Garifuna Americans

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Garifuna Americans are Americans of the Garifuna culture/ethnicity.[1] As of 2012 Abrazo Garifuna in New York, an event celebrating the contributions of Garifuna Americans to New York City is in its second year.[2] Abrazo Garifuna in New York continues to be held annually as of 2014.[3][4]

Garifuna transnational activism in New York City[edit]

Cultural Anthropologist of the African diaspora, Sarah England, has written one of the first ethnographies in a monograph length on the transnational migration of Garifuna Central Americans to New York City, "Afro Central Americans in New York City: Garifuna Tales of Transnational Movements in Racialized Space" (Gainesville: University Press of Florida, 2006 ISBN 978-0-81302-988-7). England examines the ways in which the experiences of transnational migration affect the social movements of the Garifuna in both Central America and New York City. She centers her analysis on family relations, community dynamics, economic practices, history, and grassroots organizing of one particular Garifuna transnational community with members traveling between and living in Limón, Honduras and New York City. Her narrative takes place in the 1990s on how Limón became the center of Garifuna organizing when members of that community challenged the practices of a Honduran large landowner and the National Agrarian Institute through the formation of an agricultural cooperative and ethnic social movement called El Movimiento Negro Iseri Lidawamari (Black Movement New Dawn). England's ethnography highlights the complexities of diasporic identities are defined both against and through notions of territoriality, nation, and indigeneity; such identities are defined against territoriality in the sense that they privilege the solidarity and identity of the geographically dispersed diaspora over the territorial nationalism of the countries of residence of its members. For Garífuna, the politics of diaspora are complex because they have several different homelands and different relationships to them: from the mainly symbolic relationship to Africa and St. Vincent to the more immediate relationship to Central America.[5]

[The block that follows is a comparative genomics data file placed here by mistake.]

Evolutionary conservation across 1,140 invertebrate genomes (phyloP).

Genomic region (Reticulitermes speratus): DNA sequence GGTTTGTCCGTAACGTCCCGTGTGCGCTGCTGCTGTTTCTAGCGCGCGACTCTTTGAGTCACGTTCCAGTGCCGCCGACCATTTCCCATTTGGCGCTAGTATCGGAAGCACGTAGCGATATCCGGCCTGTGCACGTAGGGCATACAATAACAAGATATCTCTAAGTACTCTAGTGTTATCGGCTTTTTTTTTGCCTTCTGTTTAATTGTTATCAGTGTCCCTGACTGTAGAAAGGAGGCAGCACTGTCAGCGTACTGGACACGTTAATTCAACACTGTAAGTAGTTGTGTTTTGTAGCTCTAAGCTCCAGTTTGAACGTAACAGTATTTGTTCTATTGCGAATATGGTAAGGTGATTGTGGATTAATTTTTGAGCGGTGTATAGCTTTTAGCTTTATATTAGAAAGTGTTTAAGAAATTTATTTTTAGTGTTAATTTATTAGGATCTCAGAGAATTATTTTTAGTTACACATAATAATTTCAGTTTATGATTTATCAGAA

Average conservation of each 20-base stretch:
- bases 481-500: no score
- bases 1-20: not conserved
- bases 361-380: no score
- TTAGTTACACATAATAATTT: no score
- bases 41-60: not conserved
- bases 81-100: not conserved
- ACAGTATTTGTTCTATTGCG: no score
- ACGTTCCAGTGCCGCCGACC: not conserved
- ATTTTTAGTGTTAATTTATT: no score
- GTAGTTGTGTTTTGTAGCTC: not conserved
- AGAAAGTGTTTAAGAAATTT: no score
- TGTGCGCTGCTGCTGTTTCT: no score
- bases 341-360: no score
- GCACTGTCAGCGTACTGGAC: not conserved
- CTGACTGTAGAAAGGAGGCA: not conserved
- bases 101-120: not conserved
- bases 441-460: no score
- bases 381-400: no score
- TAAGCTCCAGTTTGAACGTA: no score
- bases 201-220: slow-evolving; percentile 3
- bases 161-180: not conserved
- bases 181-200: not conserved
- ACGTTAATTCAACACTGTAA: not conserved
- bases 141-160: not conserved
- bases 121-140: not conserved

1. ^ Turin, Mark (16 December 2012). "New York, a graveyard for languages". BBC News. British Broadcasting Corporation. Retrieved 22 December 2012.
  2. ^ "Senator Ruben Diaz to celebrate the 2nd "Abrazo Garifuna in New York"". New York State Senate. March 15, 2012. Retrieved 22 December 2012.
  3. ^ "Senator Ruben Diaz to celebrate the 3rd "Abrazo Garifuna in New York"". New York State Senate. 20 March 2013. Retrieved 19 November 2014.
  4. ^ "State Senator Ruben Diaz Sr. ABRAZO GARIFUNA 2014". 100percentbronx. 15 March 2014. Retrieved 19 November 2014.
  5. ^ England, Sarah. "Transnational Movements, Racialized Space", Afro Central Americans in New York City: Garifuna Tales of Transnational Movements in Racialized Space. Gainesville: University Press of Florida, 2006: 29.

Further reading[edit]

  • Chaney, James. "Malleable Identities: Placing The Garínagu In New Orleans." Journal of Latin American Geography 11.2 (2012): 121-144. Academic Search Complete. Web. 20 June 2015.
  • Matthei, Linda M., and David A. Smith. "Flexible Ethnic Identity, Adaptation, Survival, Resistance: The Garifuna In The World-System." Social Identities 14.2 (2008): 215-232. Academic Search Complete. Web. 20 June 2015.
  • Swain, Liz. "Garifuna Americans." Gale Encyclopedia of Multicultural America. Ed. Jeffrey Lehman. 2nd ed. Vol. 1. Detroit: Gale, 2000. 686-697. Gale Virtual Reference Library. Web. 20 June 2015.

External links[edit]